By Lorna Patajo-Kapunan
(Vice-Chairman, Cultural Center of the Philippines)
Global FWN100(tm) 2016
The Cultural Center of the Philippines (CCP) is the lead agency in the Philippines in Culture and Arts.
CCP is a Government-Owned and Controlled Corporation (GOCC) established under Executive Order No. 30 (1966) by then President Ferdinand Marcos. Its mission is “to be the leading institution for arts and culture in the Philippines by promoting artistic excellence and nurturing the broadest public in art-making and appreciation.” Since 1969, the CCP has been producing and presenting music, dance, theater, visual arts, literary, cinematic, and design events from the Philippines and all over the world.
The CCP has nine Resident Companies: Ballet Philippines, Philippine Ballet Theater, Tanghalang Pilipino, Ramon Obusan Folkloric Group, Bayanihan Philippine National Folk Dance Company, Philippine Philharmonic Orchestra, University of Sto. Tomas (UST) Symphony Orchestra, Philippine Madrigal Singers, National Music Competition for Young Artists Foundation (NAMCYA).
The CCP has four Departments: Arts and Education Department, Outreach and Exchange Department, Production and Exhibition Department, and Cultural Content Department. CCP’s first major building, the Theater of the Performing Arts (now Tanghalang Pambansa), had a project cost of P15 million in 1966, which ballooned to P50 million or around US$35 million in 1969. It was formally opened on September 1969 and had a three months long inauguration. Then First Lady Imelda R. Marcos was elected by its first created Board of Directors (under Executive Order No. 60) as its chairperson and was authorized to raise money to complete the construction project. Opposition Senator Ninoy Aquino remarked then that “you do not develop Culture by putting up a P50 Million building on the Bay… CCP is being built for the elite rather than for the ordinary people of the Philippines!”
In 1986, the Marcos Era came to an end, with the installation of a new President, Corazon Aquino. A period of democratization, decentralization, and Filipinization occurred, with CCP’s objectives rewritten as follows: “The Pursuit of a Filipino National Culture Evolving With and For The People.”
Filipino National Culture
Our Filipino National Culture comprises a blend of traditional Filipino and Spanish Catholic traditions, with influences from America and other parts of Asia, and likewise, foreign traders intermingling and gradually intermarrying with native Filipinos. Filipinos are family-oriented and often religious with an appreciation of Art, Fashion, Music, Food. Our sense of National Identity and Pride emerged out of our struggles for Philippine Independence. However, loyalties remain foremost with one’s family and place of birth. Family is the basic and most important aspect of Filipino Culture.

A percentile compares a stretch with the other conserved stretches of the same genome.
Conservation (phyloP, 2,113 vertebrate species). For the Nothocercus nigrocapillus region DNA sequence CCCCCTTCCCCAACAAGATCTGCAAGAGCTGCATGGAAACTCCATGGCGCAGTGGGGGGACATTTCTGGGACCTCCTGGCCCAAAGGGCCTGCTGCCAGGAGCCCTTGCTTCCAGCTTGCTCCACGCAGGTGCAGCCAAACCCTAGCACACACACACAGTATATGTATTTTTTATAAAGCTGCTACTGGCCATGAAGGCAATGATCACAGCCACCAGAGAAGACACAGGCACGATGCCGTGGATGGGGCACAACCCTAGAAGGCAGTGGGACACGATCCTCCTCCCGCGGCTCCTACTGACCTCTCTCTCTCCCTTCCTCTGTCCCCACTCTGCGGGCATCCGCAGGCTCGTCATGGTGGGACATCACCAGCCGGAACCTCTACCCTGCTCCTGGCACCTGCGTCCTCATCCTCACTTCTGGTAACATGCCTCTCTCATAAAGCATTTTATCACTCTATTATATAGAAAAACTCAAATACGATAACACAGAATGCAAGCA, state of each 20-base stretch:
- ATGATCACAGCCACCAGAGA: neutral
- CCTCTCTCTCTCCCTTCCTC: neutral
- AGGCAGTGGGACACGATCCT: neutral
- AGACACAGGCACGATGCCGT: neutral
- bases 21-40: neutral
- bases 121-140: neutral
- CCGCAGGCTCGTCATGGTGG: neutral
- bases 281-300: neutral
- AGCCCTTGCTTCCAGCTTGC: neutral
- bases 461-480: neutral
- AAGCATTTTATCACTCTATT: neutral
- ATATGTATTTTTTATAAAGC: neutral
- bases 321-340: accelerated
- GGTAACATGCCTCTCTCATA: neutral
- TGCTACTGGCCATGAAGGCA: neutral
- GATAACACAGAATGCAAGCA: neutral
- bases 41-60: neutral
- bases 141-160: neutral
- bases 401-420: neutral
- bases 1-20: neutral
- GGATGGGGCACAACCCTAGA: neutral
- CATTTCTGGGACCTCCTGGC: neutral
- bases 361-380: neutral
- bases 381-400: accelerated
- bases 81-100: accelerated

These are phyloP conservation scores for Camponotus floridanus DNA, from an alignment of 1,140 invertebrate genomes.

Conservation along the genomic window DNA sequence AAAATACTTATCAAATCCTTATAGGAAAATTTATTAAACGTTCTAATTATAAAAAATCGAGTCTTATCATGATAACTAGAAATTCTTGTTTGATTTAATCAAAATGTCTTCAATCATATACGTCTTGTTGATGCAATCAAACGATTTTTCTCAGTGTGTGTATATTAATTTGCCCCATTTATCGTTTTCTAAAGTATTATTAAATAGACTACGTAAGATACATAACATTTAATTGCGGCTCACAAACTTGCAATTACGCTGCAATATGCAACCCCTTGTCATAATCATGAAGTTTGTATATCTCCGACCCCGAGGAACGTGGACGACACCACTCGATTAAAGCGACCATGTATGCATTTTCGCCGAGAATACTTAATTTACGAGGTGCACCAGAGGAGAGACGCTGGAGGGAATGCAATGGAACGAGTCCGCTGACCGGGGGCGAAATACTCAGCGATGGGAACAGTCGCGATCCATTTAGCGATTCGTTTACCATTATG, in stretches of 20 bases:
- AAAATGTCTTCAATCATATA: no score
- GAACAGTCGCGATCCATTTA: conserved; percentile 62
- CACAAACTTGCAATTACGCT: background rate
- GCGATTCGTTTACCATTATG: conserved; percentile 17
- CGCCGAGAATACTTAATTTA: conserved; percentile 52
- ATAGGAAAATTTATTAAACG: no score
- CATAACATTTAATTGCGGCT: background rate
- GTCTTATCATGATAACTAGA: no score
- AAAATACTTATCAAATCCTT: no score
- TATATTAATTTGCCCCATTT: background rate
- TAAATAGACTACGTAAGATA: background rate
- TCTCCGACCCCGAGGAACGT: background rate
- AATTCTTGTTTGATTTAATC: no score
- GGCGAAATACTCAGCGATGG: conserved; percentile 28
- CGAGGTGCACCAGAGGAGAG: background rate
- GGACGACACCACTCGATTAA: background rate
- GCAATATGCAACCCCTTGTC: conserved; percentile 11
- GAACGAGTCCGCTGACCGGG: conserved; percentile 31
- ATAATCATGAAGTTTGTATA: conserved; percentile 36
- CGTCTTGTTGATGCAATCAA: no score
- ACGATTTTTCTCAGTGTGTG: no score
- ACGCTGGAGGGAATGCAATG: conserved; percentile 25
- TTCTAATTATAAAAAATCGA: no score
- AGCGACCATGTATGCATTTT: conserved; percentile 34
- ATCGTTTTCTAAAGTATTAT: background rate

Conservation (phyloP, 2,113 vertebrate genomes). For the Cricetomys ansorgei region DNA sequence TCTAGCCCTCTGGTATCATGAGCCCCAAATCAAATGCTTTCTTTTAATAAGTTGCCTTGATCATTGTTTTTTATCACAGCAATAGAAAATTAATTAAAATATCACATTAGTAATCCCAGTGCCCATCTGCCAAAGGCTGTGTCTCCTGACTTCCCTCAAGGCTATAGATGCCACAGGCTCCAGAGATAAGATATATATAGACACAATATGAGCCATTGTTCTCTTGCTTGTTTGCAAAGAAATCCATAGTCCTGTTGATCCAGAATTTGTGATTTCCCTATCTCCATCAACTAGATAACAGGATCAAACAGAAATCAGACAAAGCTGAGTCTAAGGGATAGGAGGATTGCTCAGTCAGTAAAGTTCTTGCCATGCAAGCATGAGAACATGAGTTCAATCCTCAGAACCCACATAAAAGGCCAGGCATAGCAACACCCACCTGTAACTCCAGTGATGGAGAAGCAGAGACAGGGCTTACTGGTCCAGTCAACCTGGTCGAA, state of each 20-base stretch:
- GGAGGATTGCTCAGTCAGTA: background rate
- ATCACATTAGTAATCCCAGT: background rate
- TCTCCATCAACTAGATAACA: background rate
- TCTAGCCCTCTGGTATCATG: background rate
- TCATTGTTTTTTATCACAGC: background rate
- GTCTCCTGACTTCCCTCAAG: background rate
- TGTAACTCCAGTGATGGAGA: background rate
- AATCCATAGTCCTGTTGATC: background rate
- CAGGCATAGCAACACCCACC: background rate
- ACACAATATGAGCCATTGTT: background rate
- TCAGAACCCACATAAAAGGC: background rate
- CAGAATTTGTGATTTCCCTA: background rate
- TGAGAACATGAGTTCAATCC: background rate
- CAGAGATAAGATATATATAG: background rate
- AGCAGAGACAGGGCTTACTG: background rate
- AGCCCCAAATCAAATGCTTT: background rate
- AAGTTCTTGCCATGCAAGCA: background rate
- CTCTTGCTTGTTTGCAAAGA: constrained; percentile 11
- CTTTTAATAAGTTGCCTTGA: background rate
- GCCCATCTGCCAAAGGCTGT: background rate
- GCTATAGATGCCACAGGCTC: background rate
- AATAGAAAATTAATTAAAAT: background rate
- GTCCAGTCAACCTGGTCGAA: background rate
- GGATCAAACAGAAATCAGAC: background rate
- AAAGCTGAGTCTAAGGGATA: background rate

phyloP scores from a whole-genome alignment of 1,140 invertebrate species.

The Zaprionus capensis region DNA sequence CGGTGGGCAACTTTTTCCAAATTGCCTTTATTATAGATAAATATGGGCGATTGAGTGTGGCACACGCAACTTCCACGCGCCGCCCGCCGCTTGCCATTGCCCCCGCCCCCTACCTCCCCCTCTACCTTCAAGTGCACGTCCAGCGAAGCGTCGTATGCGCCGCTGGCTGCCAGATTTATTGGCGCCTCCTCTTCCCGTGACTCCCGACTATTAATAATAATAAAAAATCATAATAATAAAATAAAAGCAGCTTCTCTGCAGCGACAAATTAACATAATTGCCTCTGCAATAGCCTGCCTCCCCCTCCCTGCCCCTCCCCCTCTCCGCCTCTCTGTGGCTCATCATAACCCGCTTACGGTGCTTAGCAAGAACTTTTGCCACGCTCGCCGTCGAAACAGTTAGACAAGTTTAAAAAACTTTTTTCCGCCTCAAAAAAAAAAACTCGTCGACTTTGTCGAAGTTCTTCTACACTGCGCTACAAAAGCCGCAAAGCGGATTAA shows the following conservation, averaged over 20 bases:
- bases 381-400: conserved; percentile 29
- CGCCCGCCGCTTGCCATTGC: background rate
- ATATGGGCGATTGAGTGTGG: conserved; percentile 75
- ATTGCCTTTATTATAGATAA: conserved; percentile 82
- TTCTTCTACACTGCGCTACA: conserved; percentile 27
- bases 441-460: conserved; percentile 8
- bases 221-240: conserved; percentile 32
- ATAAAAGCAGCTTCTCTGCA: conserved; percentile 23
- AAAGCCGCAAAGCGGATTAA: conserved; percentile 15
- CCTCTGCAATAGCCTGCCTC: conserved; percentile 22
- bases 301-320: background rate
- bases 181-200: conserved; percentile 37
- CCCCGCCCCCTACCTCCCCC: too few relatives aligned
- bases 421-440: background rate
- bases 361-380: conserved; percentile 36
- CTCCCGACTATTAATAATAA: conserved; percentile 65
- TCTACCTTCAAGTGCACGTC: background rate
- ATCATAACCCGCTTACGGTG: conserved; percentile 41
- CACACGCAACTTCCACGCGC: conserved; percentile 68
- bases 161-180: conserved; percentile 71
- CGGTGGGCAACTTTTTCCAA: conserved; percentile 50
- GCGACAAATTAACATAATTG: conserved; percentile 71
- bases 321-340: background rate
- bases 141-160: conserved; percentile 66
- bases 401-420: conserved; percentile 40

Our Filipino Customs and Traditions is an exuberant story of our long journey throughout the centuries. It reflects our faith, our likeness with others, our affinity for nature and the celebration of life. A Filipino scholar says of the Filipino, “The Joy of Being is in being with others.” The blending of indigenous, colonial, and external influences is very evident in the historic arts and traditions of the country.
Is culture still relevant today
Since 2010, Culture is considered the Fourth Pillar of Sustainable Development by Unesco. The 7 Elements or parts of a single culture are Social Organization, Customs, Religion, Language, Government, Economy, and Arts. Culture is both a driver and enabler of sustainable development, well-being of all. Its goal is to contribute to policies and programs targeting inclusive social and economic development, environmental sustainability, harmony, peace, and security. The challenge in recent years is striking a balance between modernization and conservation of national Culture and heritage. We live in a “transcultural” world where nation-states are no longer relevant against the backdrop of convenient travel across borders, activities of multinational corporations and networking possibilities (such as Facebook), continuing globalization, modern digitization and expansion of virtual space across continents. Culture is influenced to a great extent by the institution which disseminates information within that Culture — which by and large is still “National Media.” National media is crucial in maintaining continuity, enabling the reproduction of existing ideas, and sustaining the “cultural memory” of the population.
Culture at the time of Covid
Amidst this backdrop, what is the role of the CCP?
I was under the Arroyo Administration, a member of the Board of Trustees of the CCP and was recently reappointed under the Duterte administration. We are ably led by our Chair Margie Moran-Floriendo and our President Arsenio (Nick) Lizaso. The Board in July this year elected me as vice-chairman.
President Nick Lizaso concurrently Chairs the National Commission on Culture and Arts (NCCA). The NCAA is considered the “de facto” Department of Culture. In August 2001, Republic Act No. 9155, the “Governance of Basic Education Act” renamed the Department of Education, Culture and Sportsas Department of Education (DepEd). No Department of Culture nor Department of Sports was created to absorb Culture and sports concerns in the country.